Silicon Valley’s congressional candidate flubs his beta test
As Silicon Valley leaders build their Washington beachhead, it’s only natural they’d want one of their own representing them in the U.S. House. So the biggest names in the tech industry are rallying behind the upstart candidacy of Ro Khanna, a 37-year-old technology lawyer, in his bid to dislodge fellow Democrat Mike Honda, a labor-friendly 72-year old in office over a decade.
The race has gotten national headlines thanks to the firepower Khanna has assembled behind his candidacy. Not only does the list of his contributors read like a who’s who of the sector’s elite — Marc Andreessen, John Doerr, Marissa Mayer, Sheryl Sandberg, Eric Schmidt, among others, have all forked over personal cash — but his campaign itself is stocked with alums of President Obama’s reelection team, including Jeremy Bird, Obama’s 2012 national field director.
The district, California’s 17th, is home to the corporate headquarters of Apple (AAPL), eBay (EBAY), Intel (INTC) and Yahoo (YHOO), and the contest so far has been more about style than substance. Khanna is offering himself up as the candidate with the savvy and energy to better represent tech’s interests in Washington. (And he seems to know how to talk to a crowd that likes to think in 9-digit numbers: The outgoing voicemail message on the telephone number listed on Khanna’s campaign website tells callers they’ve reached “five billion, one-hundred and seven million, three hundred fifty-eight thousand, two hundred and eighty four.”)
Khanna’s bid got its first road test on Tuesday, when he faced off against Honda and a few other long-shot hopefuls in the primary for the seat. So how’d he do?
In a word: Eh.
After spending nearly $2.6 million so far, much of it toward building the sort of whiz-bang tech infrastructure that helped lift Obama to victory nationally a couple years ago, Khanna gathered 27 percent of the vote, to Honda’s 49 percent. In most cases, that would spell the end of his run. But under California’s new jungle primary system, the top two finishers, regardless of party, go on to face off on the November ballot, and Khanna’s margin was enough to earn himself a rematch.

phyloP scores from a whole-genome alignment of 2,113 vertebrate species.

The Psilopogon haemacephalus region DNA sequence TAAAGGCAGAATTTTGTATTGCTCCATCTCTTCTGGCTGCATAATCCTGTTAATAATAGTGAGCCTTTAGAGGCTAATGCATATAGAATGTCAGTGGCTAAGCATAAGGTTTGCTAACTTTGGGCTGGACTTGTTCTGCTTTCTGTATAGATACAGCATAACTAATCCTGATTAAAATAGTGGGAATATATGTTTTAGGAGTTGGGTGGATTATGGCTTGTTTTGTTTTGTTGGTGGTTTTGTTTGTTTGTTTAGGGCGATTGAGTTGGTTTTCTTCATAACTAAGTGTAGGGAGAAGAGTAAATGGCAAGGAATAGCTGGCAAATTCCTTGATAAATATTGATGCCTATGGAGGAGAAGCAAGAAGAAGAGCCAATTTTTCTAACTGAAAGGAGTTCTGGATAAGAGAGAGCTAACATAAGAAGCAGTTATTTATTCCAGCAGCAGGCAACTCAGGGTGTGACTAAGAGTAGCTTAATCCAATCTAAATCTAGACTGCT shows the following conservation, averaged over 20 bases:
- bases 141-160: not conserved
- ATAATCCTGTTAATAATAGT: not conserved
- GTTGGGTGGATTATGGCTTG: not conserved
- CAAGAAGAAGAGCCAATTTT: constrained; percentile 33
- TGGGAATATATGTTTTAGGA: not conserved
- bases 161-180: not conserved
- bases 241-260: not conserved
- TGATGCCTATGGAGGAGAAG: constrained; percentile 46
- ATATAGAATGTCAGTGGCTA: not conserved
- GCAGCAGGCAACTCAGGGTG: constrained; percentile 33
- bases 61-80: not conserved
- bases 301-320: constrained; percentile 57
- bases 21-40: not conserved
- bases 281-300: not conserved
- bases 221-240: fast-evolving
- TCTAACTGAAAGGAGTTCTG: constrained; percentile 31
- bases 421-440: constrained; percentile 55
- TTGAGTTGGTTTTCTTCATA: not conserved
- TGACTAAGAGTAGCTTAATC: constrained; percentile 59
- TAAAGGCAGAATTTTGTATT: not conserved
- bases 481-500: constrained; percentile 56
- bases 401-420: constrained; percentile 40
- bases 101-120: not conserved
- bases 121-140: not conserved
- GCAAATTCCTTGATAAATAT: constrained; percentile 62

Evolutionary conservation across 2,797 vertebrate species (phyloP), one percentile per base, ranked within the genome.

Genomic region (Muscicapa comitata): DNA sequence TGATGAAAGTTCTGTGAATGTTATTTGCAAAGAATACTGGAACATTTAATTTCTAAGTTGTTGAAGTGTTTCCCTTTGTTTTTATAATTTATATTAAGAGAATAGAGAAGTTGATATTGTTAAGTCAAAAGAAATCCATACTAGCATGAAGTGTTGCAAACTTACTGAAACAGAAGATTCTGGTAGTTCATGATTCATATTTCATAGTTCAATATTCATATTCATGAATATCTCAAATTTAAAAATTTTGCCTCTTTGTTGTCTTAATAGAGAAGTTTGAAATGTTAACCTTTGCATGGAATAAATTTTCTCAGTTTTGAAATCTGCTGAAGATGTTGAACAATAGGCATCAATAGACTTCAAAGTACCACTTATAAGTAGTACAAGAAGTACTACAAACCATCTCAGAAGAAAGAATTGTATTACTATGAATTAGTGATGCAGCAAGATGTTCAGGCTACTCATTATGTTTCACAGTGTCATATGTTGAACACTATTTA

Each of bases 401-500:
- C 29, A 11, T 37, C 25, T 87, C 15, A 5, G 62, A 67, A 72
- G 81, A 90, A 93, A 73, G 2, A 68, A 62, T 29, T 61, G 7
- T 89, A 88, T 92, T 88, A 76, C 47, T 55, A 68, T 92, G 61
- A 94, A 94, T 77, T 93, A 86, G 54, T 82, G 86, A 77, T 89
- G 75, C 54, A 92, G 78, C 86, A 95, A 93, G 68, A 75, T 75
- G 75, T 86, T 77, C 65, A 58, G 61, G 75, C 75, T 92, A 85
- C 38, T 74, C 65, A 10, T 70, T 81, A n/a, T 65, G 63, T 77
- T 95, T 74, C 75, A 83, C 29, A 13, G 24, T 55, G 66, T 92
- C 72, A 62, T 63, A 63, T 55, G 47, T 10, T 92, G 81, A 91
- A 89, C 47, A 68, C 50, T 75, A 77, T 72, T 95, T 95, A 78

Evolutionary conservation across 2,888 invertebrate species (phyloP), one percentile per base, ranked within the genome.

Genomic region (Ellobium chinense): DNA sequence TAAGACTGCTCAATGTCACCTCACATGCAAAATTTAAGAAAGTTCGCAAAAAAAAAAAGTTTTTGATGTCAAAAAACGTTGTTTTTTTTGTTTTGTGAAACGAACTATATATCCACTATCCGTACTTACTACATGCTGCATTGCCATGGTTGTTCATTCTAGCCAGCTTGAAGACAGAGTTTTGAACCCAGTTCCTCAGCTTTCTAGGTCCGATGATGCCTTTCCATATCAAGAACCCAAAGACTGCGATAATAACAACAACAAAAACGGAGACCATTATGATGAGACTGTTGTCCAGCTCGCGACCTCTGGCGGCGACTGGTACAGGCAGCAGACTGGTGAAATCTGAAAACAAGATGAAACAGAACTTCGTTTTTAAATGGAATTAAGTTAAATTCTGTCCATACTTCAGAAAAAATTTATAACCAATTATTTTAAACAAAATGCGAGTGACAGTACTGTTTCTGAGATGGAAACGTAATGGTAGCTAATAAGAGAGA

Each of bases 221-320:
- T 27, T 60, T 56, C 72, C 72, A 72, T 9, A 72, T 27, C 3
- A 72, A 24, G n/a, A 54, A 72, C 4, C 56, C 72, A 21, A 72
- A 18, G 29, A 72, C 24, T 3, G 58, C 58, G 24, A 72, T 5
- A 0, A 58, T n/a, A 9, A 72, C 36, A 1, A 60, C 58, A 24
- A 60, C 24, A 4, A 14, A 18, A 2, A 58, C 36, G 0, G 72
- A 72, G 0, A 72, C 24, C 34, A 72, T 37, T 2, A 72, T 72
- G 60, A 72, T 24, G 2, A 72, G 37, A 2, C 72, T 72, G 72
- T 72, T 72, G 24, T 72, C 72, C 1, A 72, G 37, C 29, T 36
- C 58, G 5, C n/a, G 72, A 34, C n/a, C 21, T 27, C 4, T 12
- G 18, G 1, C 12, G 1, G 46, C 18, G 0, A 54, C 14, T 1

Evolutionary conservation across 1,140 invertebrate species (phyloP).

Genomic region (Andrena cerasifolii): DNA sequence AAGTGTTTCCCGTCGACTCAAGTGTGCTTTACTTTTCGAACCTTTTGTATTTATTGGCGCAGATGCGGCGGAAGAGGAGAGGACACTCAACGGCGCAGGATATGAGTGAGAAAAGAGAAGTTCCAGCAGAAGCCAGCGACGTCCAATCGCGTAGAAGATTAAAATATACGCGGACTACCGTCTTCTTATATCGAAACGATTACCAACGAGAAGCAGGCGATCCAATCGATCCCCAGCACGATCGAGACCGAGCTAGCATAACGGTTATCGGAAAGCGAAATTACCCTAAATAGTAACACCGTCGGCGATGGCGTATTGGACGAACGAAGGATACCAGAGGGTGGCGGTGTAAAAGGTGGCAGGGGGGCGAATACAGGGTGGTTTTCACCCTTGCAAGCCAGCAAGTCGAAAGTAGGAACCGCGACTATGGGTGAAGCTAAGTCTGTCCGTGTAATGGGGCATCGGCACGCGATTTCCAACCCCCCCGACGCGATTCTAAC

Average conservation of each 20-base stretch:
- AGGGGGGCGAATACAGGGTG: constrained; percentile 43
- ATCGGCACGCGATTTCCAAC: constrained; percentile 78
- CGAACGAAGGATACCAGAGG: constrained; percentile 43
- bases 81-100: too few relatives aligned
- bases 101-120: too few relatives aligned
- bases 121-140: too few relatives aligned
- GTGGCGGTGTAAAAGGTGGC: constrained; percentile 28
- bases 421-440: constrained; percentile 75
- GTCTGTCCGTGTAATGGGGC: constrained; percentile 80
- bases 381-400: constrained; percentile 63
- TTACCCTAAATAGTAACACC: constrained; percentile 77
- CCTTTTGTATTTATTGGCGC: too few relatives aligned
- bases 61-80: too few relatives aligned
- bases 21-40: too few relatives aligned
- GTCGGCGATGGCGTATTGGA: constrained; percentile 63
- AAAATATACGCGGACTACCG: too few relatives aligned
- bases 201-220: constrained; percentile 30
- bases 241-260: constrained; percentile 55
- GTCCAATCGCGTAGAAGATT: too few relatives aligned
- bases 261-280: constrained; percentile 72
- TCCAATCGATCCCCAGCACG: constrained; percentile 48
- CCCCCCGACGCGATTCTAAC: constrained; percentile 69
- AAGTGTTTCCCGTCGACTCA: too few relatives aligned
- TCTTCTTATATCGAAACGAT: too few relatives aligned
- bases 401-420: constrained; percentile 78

Unsurprisingly, Khanna’s team says they’ve got Honda right where they want him. Bird points out that a poll that Honda’s campaign commissioned last spring showed the incumbent leading Khanna 57-to-5, so the challenger’s performance in the primary amounted to a 22-point swing.
“The big thing between now and November is that the electorate fundamentally shifts,” he says.
That is, the people who showed up on Tuesday were predominantly party regulars, the sort that interest groups like organized labor are practiced at turning out. For the general election, Khanna’s campaign expects the pool of voters to roughly double, with the influx coming from younger, more diverse, more politically independent types disposed toward the challenger’s technocratic appeal.
Bird acknowledges the campaign has some work cut out. “We’re going to do what all good startups do, which is what a campaign is, and after our first test, go back and look at everything and see what worked and what we want to tweak moving forward,” he says. And Khanna needs to ensure that he isn’t seen simply as a stalking horse for billionaire tech titans. Bird points to the candidate’s record of public service — he served as a deputy assistant secretary in Obama’s Commerce Department — and his interest in promoting the reshoring of manufacturing jobs, detailed in his book, “Entrepreneurial Nation.”
Ethan Rarick, director of the Robert T. Matsui Center for Politics and Public Service at Berkeley, says that Tuesday’s results shouldn’t come as a huge surprise: “The power of incumbency is substantial.” And he says Khanna has both the time and the space to make up his deficit, considering the makeup of the electorate in the general election should tip his way.
“I don’t think it’s impossible,” Rarick says. “That said, you’d rather be Mike Honda than Ro Khanna right now.”